When Premiums Go Up, Will Reported Injuries Go Down?

By Jason Weinstock on June 4, 2012

 The Las Vegas Chamber of Commerce magazine "Business Voice"  reported in the June 2012 edition that Nevada employers with a history of claims should expect to pay higher premiums beginning on March 1, 2013.   Premiums are set by the National Council on Compensation Insurance. The number and severity of work injuries are compared with the claims histories of similar employers.  Employers with expensive lost time claims will pay much higher premiums than employers  with fewer claims.

This magazine article advises employers to make sure that every claim is accurate and closed in the next three months before new policy premiums take effect.  It also encourages employers to prevent future claims by making the workplace safe.   It discusses that employers with temporary light duty work programs can save thousands of dollars in premiums by keeping the claim as a medical only claim.  ( A medical only claim is a claim where only medical bills are paid, and no lost time compensation benefits are paid.)

These are good suggestion for employers to save on workers’ compensation premiums. However, I’m concerned about the statement  that employers can lower the number of claims filed  by rewarding employees who don’t have claims..   While such reward programs undoubtedly  result in fewer claims,   However, some employers go too far and use so-called safety  incentive programs as a way to intimidate and discourage employees with job injuries from filing legitimate claims.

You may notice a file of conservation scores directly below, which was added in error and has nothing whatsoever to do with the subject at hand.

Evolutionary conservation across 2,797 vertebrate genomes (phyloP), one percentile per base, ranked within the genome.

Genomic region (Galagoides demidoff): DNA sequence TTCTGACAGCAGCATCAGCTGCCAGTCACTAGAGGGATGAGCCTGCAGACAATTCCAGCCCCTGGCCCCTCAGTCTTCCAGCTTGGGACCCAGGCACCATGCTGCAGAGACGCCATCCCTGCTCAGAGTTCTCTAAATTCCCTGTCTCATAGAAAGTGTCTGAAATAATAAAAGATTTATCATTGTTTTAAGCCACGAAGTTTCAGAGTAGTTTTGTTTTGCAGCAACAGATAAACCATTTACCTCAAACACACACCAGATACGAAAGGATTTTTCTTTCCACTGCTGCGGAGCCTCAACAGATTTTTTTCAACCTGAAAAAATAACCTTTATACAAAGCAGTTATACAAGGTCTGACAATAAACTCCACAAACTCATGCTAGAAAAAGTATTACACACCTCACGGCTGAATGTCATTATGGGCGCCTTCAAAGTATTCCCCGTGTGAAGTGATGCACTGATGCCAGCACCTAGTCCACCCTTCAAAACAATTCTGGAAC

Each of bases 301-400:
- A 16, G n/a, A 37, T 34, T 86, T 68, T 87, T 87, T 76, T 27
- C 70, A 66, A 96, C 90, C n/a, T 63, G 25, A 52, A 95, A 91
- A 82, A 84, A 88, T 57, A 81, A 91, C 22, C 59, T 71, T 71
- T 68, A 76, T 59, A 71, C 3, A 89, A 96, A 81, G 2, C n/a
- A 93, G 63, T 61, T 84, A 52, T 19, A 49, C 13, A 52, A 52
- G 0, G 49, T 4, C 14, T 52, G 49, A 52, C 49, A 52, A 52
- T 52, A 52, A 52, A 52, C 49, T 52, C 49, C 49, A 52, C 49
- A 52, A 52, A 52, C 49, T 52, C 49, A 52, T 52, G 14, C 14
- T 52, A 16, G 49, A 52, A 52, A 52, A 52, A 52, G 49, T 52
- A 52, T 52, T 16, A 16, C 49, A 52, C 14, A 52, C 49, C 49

Employers should not be offering to pay injured employees cash for not filing a claim after an employee is injured. Sometimes a person does not know how seriously they are injured in the first days or weeks after a work accident.  For example, the sudden onset of low back pain  at work after lifting a heavy truss could be just a bad sprain.   Not wanting to be the one to ruin his employer’s claim-free record this year,  this injured worker might not report the injury as work-related when he first gets medical treatment.  Only after the injury does not improve, and a MRI shows a herniated disc , does the injured worker file a claim.   That claim may be denied by the insurer however, because it was not reported  and filed right away.

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